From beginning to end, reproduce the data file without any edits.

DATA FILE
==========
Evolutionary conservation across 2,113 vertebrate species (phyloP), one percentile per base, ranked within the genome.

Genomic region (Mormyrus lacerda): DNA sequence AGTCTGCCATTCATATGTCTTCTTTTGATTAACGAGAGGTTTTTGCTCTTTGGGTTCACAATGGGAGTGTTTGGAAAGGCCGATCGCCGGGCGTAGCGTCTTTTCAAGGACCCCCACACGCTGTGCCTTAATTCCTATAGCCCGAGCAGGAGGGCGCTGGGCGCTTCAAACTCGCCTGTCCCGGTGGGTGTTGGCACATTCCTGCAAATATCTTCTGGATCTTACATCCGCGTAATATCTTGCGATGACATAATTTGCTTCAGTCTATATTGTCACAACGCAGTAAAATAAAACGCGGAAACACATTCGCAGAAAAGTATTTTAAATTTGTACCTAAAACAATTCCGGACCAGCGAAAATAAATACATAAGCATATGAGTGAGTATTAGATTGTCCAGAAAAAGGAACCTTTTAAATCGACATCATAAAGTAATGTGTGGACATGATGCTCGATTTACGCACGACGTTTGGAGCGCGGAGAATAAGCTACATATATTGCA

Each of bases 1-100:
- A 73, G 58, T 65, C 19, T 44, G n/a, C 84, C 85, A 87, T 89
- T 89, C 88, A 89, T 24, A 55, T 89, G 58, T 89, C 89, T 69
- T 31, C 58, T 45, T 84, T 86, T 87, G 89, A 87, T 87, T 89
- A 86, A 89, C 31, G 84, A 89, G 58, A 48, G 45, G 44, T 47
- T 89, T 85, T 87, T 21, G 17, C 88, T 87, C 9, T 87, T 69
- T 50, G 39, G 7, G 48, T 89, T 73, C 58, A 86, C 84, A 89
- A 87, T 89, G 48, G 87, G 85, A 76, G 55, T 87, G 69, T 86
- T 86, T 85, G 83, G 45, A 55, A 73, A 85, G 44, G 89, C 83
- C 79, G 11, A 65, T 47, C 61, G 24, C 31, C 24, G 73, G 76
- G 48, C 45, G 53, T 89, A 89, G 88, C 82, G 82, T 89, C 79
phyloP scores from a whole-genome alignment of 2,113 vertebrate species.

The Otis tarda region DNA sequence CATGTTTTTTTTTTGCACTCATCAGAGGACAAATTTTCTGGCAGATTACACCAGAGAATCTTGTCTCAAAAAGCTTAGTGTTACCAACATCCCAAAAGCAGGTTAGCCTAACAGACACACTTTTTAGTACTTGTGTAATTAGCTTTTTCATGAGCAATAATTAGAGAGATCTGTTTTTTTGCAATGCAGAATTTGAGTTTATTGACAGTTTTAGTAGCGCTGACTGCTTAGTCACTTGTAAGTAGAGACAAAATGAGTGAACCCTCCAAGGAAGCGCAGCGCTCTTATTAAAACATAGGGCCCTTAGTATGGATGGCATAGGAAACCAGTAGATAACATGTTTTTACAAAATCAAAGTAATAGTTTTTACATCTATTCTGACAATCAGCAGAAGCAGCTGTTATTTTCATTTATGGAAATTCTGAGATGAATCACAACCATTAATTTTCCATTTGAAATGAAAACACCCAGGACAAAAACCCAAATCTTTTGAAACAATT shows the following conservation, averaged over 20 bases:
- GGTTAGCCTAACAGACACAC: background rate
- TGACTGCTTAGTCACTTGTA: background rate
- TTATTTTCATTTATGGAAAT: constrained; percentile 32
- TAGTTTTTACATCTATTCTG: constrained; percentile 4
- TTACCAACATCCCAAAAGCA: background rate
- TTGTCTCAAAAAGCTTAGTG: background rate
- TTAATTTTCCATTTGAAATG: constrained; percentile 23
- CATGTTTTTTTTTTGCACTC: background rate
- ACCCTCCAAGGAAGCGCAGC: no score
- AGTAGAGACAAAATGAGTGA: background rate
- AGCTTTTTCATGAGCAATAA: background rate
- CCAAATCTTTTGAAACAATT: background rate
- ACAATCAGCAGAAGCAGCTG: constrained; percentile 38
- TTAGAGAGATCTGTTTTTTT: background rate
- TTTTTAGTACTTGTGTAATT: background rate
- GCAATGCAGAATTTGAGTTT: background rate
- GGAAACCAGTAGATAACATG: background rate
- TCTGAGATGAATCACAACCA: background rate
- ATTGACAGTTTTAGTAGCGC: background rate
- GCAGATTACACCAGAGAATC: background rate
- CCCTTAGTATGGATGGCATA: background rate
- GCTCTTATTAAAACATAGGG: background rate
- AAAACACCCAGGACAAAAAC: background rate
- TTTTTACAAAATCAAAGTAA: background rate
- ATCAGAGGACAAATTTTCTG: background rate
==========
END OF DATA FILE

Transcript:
Evolutionary conservation across 2,113 vertebrate species (phyloP), one percentile per base, ranked within the genome.

Genomic region (Mormyrus lacerda): DNA sequence AGTCTGCCATTCATATGTCTTCTTTTGATTAACGAGAGGTTTTTGCTCTTTGGGTTCACAATGGGAGTGTTTGGAAAGGCCGATCGCCGGGCGTAGCGTCTTTTCAAGGACCCCCACACGCTGTGCCTTAATTCCTATAGCCCGAGCAGGAGGGCGCTGGGCGCTTCAAACTCGCCTGTCCCGGTGGGTGTTGGCACATTCCTGCAAATATCTTCTGGATCTTACATCCGCGTAATATCTTGCGATGACATAATTTGCTTCAGTCTATATTGTCACAACGCAGTAAAATAAAACGCGGAAACACATTCGCAGAAAAGTATTTTAAATTTGTACCTAAAACAATTCCGGACCAGCGAAAATAAATACATAAGCATATGAGTGAGTATTAGATTGTCCAGAAAAAGGAACCTTTTAAATCGACATCATAAAGTAATGTGTGGACATGATGCTCGATTTACGCACGACGTTTGGAGCGCGGAGAATAAGCTACATATATTGCA

Each of bases 1-100:
- A 73, G 58, T 65, C 19, T 44, G n/a, C 84, C 85, A 87, T 89
- T 89, C 88, A 89, T 24, A 55, T 89, G 58, T 89, C 89, T 69
- T 31, C 58, T 45, T 84, T 86, T 87, G 89, A 87, T 87, T 89
- A 86, A 89, C 31, G 84, A 89, G 58, A 48, G 45, G 44, T 47
- T 89, T 85, T 87, T 21, G 17, C 88, T 87, C 9, T 87, T 69
- T 50, G 39, G 7, G 48, T 89, T 73, C 58, A 86, C 84, A 89
- A 87, T 89, G 48, G 87, G 85, A 76, G 55, T 87, G 69, T 86
- T 86, T 85, G 83, G 45, A 55, A 73, A 85, G 44, G 89, C 83
- C 79, G 11, A 65, T 47, C 61, G 24, C 31, C 24, G 73, G 76
- G 48, C 45, G 53, T 89, A 89, G 88, C 82, G 82, T 89, C 79
phyloP scores from a whole-genome alignment of 2,113 vertebrate species.

The Otis tarda region DNA sequence CATGTTTTTTTTTTGCACTCATCAGAGGACAAATTTTCTGGCAGATTACACCAGAGAATCTTGTCTCAAAAAGCTTAGTGTTACCAACATCCCAAAAGCAGGTTAGCCTAACAGACACACTTTTTAGTACTTGTGTAATTAGCTTTTTCATGAGCAATAATTAGAGAGATCTGTTTTTTTGCAATGCAGAATTTGAGTTTATTGACAGTTTTAGTAGCGCTGACTGCTTAGTCACTTGTAAGTAGAGACAAAATGAGTGAACCCTCCAAGGAAGCGCAGCGCTCTTATTAAAACATAGGGCCCTTAGTATGGATGGCATAGGAAACCAGTAGATAACATGTTTTTACAAAATCAAAGTAATAGTTTTTACATCTATTCTGACAATCAGCAGAAGCAGCTGTTATTTTCATTTATGGAAATTCTGAGATGAATCACAACCATTAATTTTCCATTTGAAATGAAAACACCCAGGACAAAAACCCAAATCTTTTGAAACAATT shows the following conservation, averaged over 20 bases:
- GGTTAGCCTAACAGACACAC: background rate
- TGACTGCTTAGTCACTTGTA: background rate
- TTATTTTCATTTATGGAAAT: constrained; percentile 32
- TAGTTTTTACATCTATTCTG: constrained; percentile 4
- TTACCAACATCCCAAAAGCA: background rate
- TTGTCTCAAAAAGCTTAGTG: background rate
- TTAATTTTCCATTTGAAATG: constrained; percentile 23
- CATGTTTTTTTTTTGCACTC: background rate
- ACCCTCCAAGGAAGCGCAGC: no score
- AGTAGAGACAAAATGAGTGA: background rate
- AGCTTTTTCATGAGCAATAA: background rate
- CCAAATCTTTTGAAACAATT: background rate
- ACAATCAGCAGAAGCAGCTG: constrained; percentile 38
- TTAGAGAGATCTGTTTTTTT: background rate
- TTTTTAGTACTTGTGTAATT: background rate
- GCAATGCAGAATTTGAGTTT: background rate
- GGAAACCAGTAGATAACATG: background rate
- TCTGAGATGAATCACAACCA: background rate
- ATTGACAGTTTTAGTAGCGC: background rate
- GCAGATTACACCAGAGAATC: background rate
- CCCTTAGTATGGATGGCATA: background rate
- GCTCTTATTAAAACATAGGG: background rate
- AAAACACCCAGGACAAAAAC: background rate
- TTTTTACAAAATCAAAGTAA: background rate
- ATCAGAGGACAAATTTTCTG: background rate